For an example of how this works, imagine you are currently in the market for someone to create a logo and business cards for you. Person A leaves you a voice mail message that says, “My name is Angela and I help people like you get more clients. Please call me.” Person B leaves you a message that says, “My name is Sam and I help small businesses get noticed. I’m a graphic designer.”
My bet is that even though neither of them mentioned logos or business cards specifically, you would be likely to call Sam back and not Angela. I would also bet that if you heard both Angela and Sam introduce themselves at a networking group, and you had no need for their services but the next day someone asked you to recommend someone to create their new business card, you might remember Sam from his intro, but wouldn’t think of Angela.
This type of mental “filing” by category is how most people’s brains work. If you’re crafting an intro for use in this type of one-way communication, I’d recommend including your own filing label.
5. In the benefits-oriented format, you state a key benefit of your services (and if possible, your target market) before naming your profession. There are two reasons for including a benefit like this and for saying it first. The first purpose is to position you in the minds of your listeners as you would like to be positioned, before they make up their own minds about you. If you simply say you are a graphic designer, business attorney, or communications consultant, without giving your listeners any other details, they categorize you as they please. But if you also name a benefit you provide your clients, they can determine much more about whether they or someone they know might be able to use you.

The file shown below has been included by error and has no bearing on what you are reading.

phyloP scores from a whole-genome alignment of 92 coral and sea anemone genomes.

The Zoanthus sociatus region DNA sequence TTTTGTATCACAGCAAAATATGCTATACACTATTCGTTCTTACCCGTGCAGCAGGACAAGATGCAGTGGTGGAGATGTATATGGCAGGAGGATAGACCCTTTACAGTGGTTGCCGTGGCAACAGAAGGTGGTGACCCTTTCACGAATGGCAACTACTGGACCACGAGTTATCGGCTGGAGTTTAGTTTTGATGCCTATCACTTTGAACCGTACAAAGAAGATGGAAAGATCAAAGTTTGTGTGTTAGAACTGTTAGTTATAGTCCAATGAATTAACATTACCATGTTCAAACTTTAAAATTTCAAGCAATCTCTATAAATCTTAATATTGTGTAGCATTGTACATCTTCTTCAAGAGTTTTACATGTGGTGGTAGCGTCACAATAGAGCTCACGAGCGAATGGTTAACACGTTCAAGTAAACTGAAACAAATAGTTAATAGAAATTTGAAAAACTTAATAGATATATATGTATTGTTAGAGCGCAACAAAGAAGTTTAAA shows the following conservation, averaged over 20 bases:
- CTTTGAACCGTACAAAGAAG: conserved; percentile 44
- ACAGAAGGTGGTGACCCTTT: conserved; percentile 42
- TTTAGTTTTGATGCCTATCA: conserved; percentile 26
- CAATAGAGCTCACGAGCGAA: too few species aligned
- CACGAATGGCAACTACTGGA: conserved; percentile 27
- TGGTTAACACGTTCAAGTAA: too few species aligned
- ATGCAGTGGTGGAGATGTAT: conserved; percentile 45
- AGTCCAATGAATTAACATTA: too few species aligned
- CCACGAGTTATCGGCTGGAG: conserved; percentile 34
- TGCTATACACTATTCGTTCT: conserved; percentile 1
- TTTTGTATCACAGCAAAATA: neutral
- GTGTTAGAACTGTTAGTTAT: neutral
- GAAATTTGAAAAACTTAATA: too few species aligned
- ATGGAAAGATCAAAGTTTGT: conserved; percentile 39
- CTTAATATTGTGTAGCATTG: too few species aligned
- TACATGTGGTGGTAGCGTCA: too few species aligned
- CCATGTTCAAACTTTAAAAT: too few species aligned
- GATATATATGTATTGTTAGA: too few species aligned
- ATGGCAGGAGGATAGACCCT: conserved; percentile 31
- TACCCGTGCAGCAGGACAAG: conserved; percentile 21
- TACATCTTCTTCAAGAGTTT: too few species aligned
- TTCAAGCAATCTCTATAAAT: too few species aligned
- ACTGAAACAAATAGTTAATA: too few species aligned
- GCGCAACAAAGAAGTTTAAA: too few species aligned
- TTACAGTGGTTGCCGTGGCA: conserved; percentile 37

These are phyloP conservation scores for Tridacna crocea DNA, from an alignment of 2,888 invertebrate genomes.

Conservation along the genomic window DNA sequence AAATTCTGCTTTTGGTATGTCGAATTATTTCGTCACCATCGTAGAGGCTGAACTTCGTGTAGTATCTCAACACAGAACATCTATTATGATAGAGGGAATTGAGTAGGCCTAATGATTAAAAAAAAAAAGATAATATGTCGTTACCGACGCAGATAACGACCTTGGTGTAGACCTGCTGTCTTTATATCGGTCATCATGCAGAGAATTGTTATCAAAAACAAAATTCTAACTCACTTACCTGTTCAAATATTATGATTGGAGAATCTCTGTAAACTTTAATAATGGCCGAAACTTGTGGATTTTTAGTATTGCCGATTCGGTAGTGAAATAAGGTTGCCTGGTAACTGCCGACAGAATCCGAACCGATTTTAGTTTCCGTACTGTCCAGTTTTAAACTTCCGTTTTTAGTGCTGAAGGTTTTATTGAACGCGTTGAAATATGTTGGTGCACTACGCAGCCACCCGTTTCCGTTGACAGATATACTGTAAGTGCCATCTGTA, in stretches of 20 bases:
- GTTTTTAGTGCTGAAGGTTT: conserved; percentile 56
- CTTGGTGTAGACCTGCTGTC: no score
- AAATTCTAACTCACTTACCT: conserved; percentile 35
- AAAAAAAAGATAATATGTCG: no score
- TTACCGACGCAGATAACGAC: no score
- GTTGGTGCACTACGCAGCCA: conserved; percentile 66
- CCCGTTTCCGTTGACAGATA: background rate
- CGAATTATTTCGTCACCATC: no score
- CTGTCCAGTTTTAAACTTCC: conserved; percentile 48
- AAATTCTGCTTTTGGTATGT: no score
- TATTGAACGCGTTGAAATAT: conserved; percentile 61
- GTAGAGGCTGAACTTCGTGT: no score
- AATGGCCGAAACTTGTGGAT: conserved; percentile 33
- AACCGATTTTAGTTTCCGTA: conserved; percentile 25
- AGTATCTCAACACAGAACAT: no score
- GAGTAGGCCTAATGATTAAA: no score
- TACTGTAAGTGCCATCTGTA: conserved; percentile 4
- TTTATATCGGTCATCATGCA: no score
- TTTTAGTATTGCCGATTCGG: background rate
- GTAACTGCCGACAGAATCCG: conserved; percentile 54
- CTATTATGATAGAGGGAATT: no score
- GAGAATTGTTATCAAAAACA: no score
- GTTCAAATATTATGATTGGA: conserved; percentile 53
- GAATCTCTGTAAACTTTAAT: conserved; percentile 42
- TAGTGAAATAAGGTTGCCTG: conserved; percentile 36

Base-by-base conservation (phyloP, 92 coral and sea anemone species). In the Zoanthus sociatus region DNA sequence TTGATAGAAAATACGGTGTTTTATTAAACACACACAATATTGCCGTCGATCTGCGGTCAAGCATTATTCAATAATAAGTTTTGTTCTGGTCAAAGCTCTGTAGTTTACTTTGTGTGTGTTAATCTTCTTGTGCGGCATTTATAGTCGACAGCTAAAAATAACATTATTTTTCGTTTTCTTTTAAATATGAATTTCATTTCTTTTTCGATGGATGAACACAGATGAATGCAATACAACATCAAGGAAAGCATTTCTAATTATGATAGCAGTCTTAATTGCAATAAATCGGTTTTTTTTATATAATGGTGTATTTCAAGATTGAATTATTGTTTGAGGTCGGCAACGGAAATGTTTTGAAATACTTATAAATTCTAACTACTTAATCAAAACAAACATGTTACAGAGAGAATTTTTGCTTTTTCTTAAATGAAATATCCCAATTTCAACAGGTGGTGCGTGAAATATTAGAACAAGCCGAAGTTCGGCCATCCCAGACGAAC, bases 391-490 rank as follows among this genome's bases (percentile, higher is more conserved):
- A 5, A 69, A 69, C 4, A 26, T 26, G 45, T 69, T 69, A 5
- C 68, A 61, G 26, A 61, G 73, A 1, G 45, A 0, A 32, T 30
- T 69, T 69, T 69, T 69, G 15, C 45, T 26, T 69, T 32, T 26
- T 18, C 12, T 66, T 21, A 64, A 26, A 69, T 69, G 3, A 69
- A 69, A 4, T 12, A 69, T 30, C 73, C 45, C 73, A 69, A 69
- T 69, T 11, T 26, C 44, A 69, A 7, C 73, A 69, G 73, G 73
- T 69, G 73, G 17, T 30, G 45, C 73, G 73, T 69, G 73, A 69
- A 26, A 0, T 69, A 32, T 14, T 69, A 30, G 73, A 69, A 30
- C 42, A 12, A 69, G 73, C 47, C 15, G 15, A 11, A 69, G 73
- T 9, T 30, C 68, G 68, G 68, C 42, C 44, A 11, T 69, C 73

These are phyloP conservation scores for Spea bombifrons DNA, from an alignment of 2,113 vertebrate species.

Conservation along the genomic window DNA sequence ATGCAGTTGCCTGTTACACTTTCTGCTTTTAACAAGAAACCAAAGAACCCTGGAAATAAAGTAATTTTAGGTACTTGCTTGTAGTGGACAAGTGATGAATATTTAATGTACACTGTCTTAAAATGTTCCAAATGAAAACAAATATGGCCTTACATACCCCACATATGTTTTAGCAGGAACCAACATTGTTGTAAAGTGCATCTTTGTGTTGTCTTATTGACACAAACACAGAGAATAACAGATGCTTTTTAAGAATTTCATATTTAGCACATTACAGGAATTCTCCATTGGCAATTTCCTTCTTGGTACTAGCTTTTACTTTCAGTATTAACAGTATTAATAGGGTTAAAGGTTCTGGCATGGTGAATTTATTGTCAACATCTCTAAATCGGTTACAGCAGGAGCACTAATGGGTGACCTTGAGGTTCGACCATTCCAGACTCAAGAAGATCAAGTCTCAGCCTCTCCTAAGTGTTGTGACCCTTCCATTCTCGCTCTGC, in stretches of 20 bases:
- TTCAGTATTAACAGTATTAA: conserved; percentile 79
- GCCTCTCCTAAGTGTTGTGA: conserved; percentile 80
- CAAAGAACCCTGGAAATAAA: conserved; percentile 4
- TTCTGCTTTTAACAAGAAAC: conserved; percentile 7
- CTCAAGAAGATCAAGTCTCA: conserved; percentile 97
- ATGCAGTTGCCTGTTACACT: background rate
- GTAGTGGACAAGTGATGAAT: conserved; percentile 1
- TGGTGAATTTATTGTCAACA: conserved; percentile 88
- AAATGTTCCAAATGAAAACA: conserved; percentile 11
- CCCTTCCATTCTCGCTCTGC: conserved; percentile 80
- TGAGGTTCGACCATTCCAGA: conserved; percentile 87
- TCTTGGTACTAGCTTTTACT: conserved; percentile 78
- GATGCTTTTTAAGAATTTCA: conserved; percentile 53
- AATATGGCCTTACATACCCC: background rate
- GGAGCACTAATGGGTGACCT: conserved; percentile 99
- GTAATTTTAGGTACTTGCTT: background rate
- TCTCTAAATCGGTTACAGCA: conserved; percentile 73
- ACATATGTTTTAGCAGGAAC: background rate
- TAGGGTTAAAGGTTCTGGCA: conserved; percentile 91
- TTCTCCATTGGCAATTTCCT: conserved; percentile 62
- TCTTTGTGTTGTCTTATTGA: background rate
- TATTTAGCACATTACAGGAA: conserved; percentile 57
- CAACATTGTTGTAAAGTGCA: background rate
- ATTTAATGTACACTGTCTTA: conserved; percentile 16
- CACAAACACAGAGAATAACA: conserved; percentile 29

The second reason is to make your introduction memorable. This is why you might choose to make your benefit sound almost like a tagline. If you go to a networking event and meet three different accountants there, you are much more likely to remember the one who said something clever or relevant than the others who simply told you what they do for a living. Years ago, I would regularly run into an accountant at local events who always introduced herself this way: “My name is Cathy Cheung, and I love taxes! I’m a CPA. Call me at tax time, and I’ll help you save money.” I probably haven’t seen Cathy in 15 years now, but I still remember her.
6. Whatever you choose to say should sound and feel authentic when coming from you. If you are a naturally enthusiastic, high energy, or humorous person, superlatives and catchy phrases can be quite appropriate. If you are understated, conservative, or serious, your introduction should reflect that instead.
There’s a whole spectrum of personalities between those two extremes, of course. My point is that there’s no one right “flavor” for an intro that suits every one. If your introduction authentically represents who and how you are, and it turns some people off, those people probably aren’t good clients for you. To me, the authenticity is more important than pleasing all possible listeners. If you feel comfortable saying it, and it attracts the kind of clients you want, then you’ve found the right formula.